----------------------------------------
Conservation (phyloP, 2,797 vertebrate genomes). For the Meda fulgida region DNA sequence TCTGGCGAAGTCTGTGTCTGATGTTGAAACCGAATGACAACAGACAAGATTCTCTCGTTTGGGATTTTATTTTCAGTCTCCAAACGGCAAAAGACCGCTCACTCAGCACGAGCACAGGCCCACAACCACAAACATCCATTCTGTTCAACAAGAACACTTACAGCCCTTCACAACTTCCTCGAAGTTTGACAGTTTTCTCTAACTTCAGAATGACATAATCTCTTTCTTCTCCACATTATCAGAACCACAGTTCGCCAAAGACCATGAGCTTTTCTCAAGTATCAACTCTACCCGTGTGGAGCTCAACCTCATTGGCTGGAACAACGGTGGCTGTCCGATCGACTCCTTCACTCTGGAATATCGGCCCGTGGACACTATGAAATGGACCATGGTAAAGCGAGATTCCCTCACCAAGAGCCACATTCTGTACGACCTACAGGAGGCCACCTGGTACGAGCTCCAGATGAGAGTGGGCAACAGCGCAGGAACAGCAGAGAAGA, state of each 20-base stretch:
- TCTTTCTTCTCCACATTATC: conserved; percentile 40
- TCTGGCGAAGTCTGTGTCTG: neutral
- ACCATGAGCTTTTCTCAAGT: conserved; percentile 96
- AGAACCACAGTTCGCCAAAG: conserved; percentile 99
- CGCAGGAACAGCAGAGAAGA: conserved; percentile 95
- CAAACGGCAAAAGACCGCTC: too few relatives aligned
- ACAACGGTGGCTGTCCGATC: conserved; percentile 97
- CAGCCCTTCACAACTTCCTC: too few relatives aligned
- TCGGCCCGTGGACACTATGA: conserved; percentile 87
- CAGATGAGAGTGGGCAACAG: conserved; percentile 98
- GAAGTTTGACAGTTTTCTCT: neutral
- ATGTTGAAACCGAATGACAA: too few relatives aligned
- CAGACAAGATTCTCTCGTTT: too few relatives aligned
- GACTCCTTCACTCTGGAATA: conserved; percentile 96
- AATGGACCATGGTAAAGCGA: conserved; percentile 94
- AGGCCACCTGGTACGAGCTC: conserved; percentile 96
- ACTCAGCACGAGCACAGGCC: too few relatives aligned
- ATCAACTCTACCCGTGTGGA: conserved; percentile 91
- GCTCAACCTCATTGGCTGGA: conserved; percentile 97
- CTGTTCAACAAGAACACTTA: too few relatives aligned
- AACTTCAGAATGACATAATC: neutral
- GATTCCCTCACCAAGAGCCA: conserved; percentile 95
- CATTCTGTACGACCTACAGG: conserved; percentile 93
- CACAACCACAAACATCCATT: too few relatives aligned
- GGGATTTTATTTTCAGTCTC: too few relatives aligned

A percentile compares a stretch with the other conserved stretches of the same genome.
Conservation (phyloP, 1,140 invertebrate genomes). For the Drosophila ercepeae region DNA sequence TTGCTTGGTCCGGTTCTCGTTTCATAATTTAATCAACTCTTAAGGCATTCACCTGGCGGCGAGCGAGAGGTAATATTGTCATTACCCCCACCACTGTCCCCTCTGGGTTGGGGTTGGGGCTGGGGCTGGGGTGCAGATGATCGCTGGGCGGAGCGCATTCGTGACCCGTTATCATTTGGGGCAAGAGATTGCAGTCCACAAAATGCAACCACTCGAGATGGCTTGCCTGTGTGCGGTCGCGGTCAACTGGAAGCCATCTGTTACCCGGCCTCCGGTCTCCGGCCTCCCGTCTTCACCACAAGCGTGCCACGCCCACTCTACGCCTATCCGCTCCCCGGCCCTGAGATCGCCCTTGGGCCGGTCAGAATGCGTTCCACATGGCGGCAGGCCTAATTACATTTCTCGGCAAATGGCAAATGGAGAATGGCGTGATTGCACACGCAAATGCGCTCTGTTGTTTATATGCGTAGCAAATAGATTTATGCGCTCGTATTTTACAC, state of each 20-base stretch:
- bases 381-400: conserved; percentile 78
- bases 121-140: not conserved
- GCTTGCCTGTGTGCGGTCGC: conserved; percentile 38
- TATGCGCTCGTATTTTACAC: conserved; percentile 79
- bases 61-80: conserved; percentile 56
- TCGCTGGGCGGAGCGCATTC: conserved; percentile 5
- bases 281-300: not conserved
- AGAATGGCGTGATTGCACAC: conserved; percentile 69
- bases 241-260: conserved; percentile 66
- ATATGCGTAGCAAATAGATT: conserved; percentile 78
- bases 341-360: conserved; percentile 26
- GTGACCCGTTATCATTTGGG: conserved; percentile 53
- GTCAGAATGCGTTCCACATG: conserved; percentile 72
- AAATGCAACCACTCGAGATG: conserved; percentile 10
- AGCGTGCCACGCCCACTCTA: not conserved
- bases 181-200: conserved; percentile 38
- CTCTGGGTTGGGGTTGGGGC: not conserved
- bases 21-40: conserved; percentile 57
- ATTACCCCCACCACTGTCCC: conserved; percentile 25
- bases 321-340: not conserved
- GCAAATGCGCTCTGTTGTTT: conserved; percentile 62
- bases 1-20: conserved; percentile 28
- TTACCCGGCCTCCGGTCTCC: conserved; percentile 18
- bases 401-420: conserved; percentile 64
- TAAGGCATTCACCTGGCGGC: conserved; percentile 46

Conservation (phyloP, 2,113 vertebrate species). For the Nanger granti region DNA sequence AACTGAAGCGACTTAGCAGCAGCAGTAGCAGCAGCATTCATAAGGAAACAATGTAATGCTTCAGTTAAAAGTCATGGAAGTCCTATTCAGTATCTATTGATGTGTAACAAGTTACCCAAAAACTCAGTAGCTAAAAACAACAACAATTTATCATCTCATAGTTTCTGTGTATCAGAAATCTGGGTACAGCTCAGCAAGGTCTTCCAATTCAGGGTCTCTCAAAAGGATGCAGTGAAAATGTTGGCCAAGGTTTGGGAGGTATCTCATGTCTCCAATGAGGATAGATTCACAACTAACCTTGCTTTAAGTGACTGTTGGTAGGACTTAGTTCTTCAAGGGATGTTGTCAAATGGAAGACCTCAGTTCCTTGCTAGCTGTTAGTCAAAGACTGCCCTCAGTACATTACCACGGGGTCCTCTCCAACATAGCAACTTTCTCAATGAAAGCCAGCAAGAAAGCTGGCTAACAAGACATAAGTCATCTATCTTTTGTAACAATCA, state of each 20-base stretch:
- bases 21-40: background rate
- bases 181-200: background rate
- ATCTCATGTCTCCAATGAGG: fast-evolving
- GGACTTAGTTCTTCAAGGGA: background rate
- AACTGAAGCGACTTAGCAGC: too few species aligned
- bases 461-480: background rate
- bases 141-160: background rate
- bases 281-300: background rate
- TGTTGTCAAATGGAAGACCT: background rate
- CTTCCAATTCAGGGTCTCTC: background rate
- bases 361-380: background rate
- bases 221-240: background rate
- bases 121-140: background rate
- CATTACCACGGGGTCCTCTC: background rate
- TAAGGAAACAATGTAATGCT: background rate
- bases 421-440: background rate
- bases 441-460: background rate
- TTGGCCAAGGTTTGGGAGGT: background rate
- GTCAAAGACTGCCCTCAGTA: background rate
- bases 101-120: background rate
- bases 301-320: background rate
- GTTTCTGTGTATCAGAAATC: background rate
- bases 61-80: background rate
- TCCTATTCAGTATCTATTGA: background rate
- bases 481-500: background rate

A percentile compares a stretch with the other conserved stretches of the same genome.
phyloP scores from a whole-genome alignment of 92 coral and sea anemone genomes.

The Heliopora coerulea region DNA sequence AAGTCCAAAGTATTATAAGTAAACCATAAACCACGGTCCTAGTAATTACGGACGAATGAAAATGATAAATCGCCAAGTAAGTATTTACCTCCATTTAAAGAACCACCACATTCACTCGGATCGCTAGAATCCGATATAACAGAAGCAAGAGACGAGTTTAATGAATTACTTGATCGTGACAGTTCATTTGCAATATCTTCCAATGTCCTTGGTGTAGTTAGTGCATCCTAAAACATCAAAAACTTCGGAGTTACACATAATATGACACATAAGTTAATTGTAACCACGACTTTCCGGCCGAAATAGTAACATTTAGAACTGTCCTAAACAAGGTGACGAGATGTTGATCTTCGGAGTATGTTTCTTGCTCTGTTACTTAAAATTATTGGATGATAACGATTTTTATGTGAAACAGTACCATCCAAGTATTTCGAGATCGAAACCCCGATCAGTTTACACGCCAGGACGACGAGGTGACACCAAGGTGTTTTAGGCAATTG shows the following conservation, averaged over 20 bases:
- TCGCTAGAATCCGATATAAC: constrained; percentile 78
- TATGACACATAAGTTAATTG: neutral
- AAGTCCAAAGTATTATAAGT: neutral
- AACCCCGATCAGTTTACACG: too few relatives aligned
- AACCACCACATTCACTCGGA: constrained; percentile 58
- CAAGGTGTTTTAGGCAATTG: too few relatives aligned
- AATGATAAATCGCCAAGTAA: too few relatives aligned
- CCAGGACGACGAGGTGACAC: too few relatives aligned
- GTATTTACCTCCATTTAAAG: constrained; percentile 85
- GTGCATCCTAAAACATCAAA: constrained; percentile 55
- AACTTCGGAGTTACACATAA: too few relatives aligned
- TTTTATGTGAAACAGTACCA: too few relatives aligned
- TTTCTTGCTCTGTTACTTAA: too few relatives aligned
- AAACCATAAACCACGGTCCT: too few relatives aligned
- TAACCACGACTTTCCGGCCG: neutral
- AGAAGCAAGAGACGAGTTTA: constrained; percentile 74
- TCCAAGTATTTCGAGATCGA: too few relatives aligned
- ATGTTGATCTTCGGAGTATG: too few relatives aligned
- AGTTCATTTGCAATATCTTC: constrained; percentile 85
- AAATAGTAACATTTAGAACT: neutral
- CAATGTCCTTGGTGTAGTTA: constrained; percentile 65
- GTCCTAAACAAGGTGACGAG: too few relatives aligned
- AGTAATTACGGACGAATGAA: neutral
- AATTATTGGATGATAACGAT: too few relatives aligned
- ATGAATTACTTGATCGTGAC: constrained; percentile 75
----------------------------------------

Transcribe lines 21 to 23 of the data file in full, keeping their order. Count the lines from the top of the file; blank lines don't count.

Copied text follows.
- CTGTTCAACAAGAACACTTA: too few relatives aligned
- AACTTCAGAATGACATAATC: neutral
- GATTCCCTCACCAAGAGCCA: conserved; percentile 95